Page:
[Following is an official OnlineBookClub.org review of “The Last Train” by Michael Pronko.]
4 out of 4 stars
Review by katiesquilts
In Tokyo, the main form of transportation used by millions of commuters each day can easily become a deadly force. Trains – subways, commuter lines, express and bullet trains – run like clockwork with barely a minute’s delay. If you were planning to kill yourself in Tokyo, your first and most likely option would be to jump onto the tracks — an option that, unfortunately, many people choose every day. What if you wanted to kill someone else?
Detective Hiroshi Shimizu mostly works with money laundering, tracking illegal funds, the sort of thing that he can do alone on his computer. However, when he receives a visit from his friend Takamatsu in homicide, he’s pulled into Tokyo’s dark underside. He runs all over Tokyo, from hostess clubs in Roppongi to Narita airport, trying to track down who may have killed a foreign businessman working in Japan. Marking the death as a suicide would be the easiest route, but the foreigner was seen with a beautiful woman right before his death. Unlike with his money laundering work, this time Hiroshi’s not sitting on the other side of a screen from the bad guys. He’s working on a time limit as well, hoping that he can find the mystery woman – before she finds him first.
The Last Train is Michael Pronko’s first full-blown novel. Pronko is known as an expert on Japan, and has written a variety of articles and essays about Japanese culture. In The Last Train, he puts all of his knowledge to use to create a vibrant and true-to-form Tokyo. As a reader living in Tokyo, I experienced déjà vu reading about the exact train I was riding on. If I didn’t know better, I would have thought The Last Train was an English translation of a Japanese crime novel.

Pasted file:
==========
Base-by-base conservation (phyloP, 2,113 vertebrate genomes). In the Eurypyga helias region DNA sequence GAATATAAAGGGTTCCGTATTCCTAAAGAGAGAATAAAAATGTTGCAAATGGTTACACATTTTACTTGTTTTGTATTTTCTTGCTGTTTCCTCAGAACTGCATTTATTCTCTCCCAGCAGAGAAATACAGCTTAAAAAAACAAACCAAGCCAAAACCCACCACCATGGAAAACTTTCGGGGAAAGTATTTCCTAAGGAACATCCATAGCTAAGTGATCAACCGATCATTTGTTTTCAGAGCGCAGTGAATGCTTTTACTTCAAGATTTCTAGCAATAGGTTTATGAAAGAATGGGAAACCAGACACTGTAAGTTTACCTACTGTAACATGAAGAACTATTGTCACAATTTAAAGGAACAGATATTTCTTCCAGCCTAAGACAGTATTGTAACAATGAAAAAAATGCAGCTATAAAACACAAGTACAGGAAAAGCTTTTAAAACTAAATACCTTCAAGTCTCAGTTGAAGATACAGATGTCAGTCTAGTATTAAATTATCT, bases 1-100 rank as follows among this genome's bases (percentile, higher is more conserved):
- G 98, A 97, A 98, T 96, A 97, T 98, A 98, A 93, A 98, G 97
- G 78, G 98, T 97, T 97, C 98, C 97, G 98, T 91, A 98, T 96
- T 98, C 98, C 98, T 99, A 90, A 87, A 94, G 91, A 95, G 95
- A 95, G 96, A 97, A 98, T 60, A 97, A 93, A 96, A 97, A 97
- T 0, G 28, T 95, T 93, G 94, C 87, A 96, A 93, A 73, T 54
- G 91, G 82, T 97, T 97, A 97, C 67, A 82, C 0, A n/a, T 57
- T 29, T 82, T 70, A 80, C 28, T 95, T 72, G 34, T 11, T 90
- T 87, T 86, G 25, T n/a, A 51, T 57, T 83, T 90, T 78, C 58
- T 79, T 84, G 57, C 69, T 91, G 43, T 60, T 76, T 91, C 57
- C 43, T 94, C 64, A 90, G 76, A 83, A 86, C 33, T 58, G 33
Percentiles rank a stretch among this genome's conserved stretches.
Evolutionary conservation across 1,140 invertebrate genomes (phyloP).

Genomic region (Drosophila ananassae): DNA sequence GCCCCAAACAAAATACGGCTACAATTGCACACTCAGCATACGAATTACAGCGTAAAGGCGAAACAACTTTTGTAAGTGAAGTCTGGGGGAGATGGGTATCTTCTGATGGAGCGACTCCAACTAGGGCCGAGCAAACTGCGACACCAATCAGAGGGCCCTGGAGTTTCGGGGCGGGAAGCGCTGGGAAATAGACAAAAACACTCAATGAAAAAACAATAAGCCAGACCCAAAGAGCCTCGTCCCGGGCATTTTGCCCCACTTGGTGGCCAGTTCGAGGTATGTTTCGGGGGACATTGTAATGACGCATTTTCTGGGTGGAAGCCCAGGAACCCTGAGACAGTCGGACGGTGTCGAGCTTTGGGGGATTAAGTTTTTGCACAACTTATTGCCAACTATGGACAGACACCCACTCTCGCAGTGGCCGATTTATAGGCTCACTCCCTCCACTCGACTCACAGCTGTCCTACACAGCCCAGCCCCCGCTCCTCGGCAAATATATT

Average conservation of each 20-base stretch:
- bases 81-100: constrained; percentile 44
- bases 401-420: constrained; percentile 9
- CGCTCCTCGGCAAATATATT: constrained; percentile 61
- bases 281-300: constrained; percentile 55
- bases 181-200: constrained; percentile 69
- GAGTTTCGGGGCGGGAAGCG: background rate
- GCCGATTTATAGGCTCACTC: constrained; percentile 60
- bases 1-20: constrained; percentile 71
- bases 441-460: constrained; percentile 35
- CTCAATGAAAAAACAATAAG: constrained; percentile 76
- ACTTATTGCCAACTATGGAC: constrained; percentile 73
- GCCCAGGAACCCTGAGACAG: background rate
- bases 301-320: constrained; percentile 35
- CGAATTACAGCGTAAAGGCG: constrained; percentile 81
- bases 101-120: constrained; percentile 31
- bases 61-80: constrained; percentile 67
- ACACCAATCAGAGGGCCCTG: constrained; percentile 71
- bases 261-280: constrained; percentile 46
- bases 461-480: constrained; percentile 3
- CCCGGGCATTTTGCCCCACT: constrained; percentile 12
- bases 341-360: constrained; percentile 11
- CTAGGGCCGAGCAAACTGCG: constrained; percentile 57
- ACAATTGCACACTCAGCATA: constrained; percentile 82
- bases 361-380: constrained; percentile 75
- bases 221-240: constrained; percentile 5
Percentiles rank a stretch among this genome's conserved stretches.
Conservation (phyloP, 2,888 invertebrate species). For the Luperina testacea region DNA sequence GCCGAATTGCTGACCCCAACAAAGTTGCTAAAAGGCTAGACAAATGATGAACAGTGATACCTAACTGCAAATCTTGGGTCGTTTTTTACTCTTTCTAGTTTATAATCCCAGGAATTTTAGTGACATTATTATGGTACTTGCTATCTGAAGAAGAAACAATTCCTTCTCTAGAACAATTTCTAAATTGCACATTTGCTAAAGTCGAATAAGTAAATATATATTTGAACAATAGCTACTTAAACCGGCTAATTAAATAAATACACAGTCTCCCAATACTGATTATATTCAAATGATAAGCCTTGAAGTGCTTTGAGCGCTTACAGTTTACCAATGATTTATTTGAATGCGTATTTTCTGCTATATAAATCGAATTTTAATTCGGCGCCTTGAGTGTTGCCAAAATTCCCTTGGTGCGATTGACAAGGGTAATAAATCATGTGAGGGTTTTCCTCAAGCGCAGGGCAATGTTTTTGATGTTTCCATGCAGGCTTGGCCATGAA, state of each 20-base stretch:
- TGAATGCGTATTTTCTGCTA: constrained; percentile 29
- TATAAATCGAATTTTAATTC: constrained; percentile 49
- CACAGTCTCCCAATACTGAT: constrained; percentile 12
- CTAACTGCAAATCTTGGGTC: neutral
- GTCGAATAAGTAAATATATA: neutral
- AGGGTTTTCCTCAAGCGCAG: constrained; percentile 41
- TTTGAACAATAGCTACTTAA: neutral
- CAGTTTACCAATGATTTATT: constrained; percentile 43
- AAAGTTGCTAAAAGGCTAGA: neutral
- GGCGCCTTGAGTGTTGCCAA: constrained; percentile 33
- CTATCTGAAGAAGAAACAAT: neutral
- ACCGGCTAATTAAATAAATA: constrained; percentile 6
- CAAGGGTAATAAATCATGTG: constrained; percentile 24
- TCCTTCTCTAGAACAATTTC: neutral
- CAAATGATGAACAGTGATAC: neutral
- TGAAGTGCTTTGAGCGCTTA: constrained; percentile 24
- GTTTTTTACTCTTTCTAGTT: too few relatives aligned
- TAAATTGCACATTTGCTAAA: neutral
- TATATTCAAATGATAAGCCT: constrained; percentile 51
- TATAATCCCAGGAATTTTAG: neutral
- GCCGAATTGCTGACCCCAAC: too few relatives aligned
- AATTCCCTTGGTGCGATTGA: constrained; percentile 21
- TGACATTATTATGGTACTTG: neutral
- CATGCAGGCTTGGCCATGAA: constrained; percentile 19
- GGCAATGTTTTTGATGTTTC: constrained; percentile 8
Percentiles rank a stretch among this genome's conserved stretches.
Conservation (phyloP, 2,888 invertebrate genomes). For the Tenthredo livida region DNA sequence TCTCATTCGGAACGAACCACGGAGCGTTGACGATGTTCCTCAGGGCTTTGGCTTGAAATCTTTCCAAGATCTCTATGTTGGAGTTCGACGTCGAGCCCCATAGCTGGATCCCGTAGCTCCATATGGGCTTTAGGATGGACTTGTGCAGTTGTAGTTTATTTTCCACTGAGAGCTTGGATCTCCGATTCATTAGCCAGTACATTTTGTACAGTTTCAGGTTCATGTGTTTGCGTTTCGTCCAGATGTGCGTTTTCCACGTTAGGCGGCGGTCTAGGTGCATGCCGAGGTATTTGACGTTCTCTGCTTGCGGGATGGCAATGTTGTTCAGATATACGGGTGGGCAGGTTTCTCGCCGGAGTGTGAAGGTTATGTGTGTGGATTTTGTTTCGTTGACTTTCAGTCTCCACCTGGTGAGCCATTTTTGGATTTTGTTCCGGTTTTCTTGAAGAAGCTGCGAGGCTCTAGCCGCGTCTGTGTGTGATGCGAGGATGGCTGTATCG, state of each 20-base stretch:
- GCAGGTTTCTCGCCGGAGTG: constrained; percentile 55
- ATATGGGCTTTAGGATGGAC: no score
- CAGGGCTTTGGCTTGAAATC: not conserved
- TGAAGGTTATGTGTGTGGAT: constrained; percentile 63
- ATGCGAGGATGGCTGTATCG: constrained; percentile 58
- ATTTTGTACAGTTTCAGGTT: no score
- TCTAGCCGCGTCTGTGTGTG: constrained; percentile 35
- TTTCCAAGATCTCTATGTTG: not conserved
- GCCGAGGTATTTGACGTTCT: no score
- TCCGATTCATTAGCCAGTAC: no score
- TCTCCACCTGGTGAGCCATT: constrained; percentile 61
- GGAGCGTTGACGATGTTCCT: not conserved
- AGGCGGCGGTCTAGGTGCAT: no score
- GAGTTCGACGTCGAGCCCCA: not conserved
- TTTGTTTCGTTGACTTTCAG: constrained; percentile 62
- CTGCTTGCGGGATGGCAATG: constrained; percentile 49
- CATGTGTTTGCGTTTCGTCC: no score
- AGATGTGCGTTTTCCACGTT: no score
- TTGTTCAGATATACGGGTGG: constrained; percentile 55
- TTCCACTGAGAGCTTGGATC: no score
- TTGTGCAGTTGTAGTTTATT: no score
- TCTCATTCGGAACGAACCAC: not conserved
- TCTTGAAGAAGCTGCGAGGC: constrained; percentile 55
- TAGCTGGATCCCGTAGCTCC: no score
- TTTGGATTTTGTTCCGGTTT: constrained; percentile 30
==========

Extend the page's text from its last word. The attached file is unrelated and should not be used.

Besides the larger-than-life descriptions, I enjoyed the characters and the way they interacted with each other. There were many characters in the novel, as Hiroshi followed leads and hunted down his suspect. Each character, even the seemingly minor characters, left lasting impressions. I was actually disappointed when the end of the novel came around, wanting to learn more about the characters and what they would do next.
Honestly, I couldn’t find one mistake or quirk in the entire novel. I would definitely recommend it to crime and murder mystery fans, especially those with an interest in Japanese culture. There’s nothing too graphic despite the mention of multiple murders. However, it’s a bit slowed-pace and true to real investigations, so it may not suit those looking for a lot of action in their novels. Overall, I give The Last Train 4 out of 4 stars and am looking forward to reading Pronko’s other novels, also featuring Detective Hiroshi.
The Last Train
View: on Bookshelves